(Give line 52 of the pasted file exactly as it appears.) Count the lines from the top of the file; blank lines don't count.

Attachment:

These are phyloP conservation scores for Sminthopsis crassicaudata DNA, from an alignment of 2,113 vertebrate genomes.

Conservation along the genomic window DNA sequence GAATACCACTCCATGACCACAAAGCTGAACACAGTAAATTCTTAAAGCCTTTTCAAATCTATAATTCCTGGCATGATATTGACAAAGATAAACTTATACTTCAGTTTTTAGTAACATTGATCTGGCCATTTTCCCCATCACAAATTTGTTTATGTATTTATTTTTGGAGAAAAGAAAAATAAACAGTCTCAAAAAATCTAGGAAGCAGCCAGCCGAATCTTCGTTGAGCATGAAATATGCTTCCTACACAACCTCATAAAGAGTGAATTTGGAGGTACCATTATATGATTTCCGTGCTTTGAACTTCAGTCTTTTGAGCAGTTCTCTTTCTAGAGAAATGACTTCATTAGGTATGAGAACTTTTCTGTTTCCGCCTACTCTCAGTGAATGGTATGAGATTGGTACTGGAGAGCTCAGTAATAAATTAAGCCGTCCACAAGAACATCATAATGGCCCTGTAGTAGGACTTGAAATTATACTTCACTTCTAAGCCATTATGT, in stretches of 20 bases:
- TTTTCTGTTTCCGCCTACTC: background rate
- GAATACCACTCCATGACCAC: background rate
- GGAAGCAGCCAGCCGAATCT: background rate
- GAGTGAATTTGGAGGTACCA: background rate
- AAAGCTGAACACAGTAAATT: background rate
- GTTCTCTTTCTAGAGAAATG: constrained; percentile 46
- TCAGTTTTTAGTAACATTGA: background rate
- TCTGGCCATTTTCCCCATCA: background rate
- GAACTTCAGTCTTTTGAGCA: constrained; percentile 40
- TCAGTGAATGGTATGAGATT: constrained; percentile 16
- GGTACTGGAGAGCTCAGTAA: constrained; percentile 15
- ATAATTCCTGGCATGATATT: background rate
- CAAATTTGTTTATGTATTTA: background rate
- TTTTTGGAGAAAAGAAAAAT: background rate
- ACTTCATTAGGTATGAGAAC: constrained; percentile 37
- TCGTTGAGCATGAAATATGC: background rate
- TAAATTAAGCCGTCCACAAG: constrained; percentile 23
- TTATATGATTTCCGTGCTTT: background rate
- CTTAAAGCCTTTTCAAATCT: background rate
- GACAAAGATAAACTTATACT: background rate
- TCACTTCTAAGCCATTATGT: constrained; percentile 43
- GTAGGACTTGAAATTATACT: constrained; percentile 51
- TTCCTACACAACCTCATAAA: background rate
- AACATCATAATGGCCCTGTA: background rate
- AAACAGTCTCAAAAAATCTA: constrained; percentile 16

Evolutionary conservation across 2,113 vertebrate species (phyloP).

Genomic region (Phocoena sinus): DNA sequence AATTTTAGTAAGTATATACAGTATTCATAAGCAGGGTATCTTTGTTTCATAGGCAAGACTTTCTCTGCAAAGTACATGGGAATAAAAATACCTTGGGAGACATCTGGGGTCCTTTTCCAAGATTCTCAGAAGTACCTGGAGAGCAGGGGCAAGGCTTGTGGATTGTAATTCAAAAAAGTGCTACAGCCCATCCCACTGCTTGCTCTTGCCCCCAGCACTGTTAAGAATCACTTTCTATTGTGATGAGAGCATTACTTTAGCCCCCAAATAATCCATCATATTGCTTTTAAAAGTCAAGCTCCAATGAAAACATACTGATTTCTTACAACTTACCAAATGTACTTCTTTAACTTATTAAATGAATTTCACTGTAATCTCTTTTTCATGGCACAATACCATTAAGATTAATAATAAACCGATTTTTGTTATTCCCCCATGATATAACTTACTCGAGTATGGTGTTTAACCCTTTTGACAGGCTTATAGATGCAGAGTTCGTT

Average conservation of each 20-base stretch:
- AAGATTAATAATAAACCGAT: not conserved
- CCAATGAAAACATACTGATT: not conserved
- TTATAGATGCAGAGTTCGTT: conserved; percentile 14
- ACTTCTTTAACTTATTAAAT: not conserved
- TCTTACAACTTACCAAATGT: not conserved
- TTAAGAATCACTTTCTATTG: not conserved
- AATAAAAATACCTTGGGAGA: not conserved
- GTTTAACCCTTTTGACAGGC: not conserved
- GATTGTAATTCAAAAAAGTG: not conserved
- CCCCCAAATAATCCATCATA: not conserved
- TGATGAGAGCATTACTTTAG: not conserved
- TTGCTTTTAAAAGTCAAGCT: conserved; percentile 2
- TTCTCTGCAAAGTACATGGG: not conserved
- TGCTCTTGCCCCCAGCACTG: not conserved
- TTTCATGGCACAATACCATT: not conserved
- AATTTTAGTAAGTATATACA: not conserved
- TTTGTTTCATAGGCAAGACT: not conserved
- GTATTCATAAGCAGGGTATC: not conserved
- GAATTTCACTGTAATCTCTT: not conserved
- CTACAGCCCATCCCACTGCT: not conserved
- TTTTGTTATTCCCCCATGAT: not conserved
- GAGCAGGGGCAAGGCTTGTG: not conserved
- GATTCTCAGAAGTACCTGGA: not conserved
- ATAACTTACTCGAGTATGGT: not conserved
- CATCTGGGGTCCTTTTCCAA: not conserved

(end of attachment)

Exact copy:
- GAGCAGGGGCAAGGCTTGTG: not conserved